FIRST THIRTY DAYS AFTER DIVORCE FILINGS

Setting an important date on a calendar with a red pencil marking a day of the month representing organizing time and schedule.

Making the decision to start divorce proceedings is never easy, and is often stressful. It helps to ease the stress by knowing what to expect and how the case will start. Your first step will be to find a lawyer that you are comfortable with, and who shares your goals for your case. Your lawyer will then draft a Complaint for Divorce. This document will provide some basic information to the court, including your name and address, your grounds for divorce, whether you are asking for alimony, distribution of assets or attorney’s fees. If you have children with your spouse, your initial divorce filings will also include a request for custody, parenting time and child support. Your attorney will file the divorce complaint, along with some other documents. You will also need to pay a filing fee, which goes to the court.

After your documents have been properly filed, your spouse will be served with the paperwork. Have a discussion with your attorney about where it is best for your spouse to be served with the divorce complaint. In some cases it may be best to have your spouse served while you are away, or at least not nearby. This will provide a “cooling off” period. Even if your spouse knows to expect to be served, it can be beneficial to give him or her some space to process the information.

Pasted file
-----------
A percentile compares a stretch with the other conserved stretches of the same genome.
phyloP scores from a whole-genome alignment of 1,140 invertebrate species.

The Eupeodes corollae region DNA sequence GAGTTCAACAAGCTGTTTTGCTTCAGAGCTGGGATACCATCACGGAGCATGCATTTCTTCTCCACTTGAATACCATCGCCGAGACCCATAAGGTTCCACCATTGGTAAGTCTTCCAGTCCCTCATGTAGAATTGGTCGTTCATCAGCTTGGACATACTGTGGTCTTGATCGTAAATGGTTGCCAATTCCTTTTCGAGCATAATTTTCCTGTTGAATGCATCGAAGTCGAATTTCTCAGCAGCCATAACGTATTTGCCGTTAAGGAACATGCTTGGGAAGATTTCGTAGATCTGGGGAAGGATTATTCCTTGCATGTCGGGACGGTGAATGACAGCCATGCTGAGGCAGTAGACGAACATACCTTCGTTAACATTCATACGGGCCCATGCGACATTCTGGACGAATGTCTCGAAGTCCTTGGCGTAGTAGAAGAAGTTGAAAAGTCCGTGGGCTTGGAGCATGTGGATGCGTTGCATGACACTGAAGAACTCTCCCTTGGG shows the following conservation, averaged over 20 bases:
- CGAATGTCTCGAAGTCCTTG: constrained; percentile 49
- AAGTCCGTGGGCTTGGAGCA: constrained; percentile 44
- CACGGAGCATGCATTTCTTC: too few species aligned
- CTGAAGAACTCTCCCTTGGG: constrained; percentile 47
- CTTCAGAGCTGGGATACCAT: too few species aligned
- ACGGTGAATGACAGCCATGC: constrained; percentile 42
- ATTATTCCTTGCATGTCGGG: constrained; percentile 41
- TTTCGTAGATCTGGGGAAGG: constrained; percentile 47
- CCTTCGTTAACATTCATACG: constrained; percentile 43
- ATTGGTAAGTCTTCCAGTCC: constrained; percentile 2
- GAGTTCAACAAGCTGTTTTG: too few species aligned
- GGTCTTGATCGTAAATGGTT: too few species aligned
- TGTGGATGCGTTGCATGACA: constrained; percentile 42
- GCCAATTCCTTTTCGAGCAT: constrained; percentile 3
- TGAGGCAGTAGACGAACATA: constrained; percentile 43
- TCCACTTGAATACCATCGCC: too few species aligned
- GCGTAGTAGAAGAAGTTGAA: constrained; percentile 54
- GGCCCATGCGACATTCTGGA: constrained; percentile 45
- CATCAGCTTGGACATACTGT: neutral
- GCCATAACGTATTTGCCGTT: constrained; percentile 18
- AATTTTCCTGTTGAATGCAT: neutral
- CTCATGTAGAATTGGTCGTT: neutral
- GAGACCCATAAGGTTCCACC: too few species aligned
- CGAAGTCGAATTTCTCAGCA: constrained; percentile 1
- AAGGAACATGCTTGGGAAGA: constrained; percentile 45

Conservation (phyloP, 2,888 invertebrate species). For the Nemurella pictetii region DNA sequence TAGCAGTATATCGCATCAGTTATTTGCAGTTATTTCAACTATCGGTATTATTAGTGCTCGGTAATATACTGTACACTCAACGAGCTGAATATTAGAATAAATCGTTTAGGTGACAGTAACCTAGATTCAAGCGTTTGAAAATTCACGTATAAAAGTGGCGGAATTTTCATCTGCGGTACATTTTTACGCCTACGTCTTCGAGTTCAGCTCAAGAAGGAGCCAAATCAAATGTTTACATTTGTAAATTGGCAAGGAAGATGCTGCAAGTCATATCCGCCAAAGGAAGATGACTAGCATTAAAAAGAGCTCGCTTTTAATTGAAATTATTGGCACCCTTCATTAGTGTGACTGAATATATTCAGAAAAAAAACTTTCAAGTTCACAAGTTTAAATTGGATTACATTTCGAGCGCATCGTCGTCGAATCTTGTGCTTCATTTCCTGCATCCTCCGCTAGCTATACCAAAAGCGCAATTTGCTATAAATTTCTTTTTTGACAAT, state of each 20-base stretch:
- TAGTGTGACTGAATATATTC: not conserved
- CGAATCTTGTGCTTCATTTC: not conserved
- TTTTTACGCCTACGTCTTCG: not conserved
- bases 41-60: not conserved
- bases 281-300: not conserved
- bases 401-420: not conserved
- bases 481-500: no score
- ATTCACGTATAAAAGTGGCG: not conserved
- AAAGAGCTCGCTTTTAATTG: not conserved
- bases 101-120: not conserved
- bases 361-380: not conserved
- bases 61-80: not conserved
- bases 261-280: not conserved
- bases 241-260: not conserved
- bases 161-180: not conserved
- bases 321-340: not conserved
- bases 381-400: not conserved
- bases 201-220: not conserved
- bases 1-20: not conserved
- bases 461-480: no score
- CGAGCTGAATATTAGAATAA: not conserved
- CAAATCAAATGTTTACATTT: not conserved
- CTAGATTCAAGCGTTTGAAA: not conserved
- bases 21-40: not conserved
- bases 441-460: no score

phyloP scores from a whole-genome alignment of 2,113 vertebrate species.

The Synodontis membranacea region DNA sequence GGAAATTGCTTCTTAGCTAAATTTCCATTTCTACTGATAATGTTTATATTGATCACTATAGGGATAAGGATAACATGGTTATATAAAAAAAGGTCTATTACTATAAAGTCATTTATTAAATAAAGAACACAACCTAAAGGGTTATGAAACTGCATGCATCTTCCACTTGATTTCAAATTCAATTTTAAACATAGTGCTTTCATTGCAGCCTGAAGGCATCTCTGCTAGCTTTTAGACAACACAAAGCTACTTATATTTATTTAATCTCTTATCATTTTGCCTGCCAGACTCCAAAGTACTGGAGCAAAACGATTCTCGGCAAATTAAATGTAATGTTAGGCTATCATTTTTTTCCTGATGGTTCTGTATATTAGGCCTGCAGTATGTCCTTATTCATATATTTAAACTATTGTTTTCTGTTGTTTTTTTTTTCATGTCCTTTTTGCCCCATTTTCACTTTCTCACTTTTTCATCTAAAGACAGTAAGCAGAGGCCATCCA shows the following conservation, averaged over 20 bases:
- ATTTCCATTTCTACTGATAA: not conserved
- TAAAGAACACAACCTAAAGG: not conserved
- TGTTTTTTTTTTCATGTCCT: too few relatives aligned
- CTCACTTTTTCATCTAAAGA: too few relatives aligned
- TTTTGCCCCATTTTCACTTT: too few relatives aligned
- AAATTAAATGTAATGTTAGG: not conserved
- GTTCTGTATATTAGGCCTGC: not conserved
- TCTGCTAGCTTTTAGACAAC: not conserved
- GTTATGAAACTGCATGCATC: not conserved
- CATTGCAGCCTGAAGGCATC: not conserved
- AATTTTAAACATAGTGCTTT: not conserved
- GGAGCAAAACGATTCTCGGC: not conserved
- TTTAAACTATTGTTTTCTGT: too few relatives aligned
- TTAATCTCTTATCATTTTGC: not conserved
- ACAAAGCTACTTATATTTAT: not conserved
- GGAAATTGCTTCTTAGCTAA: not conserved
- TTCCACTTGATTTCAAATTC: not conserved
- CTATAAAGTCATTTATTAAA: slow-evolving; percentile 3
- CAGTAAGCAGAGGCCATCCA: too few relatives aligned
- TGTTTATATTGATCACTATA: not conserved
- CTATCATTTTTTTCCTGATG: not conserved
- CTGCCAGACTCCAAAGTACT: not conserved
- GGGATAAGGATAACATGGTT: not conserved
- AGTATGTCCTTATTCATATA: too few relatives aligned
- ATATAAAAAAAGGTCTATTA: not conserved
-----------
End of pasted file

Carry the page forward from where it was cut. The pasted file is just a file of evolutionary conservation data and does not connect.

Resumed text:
Once your spouse has been served, he or she will have 35 days to file a response with the court. This response usually also contains counter-claims for divorce, and could also contain counter-claims for alimony, attorney’s fees, custody, and the like. Typically, your lawyer will be the one who receives the Answer and counter-claim; usually you will not be personally served. If your spouse fails to file a response within 35 days, then your attorney can file what is called a motion for default. If your spouse still fails to respond or appear by the time that hearing occurs, then you will be heard by a judge on everything you requested in your original filings without your spouse having a chance to respond. However, if your spouse appears at that hearing or files an answer before the hearing occurs, the court will likely accept the response and not grant a default.

Either spouse may also file what is called a pendente lite motion. In this application, the court will make decisions on how expenses, alimony, and child custody will be handled until the final hearing. A court will typically favor maintaining the status quo, so it is important to present evidence on how things have usually been done in your household, such as who pays which bills, who is primarily responsible for taking care of the children, and that sort of day to day information.

Beginning a divorce is a stressful time. We are determined and equipped to ease this stress by providing you with clear legal advice and guidance, and with a step-by-step plan for your case. We are ready to answer your questions about the beginning of your divorce, so call us at (732) 529-6937 to schedule a consultation.

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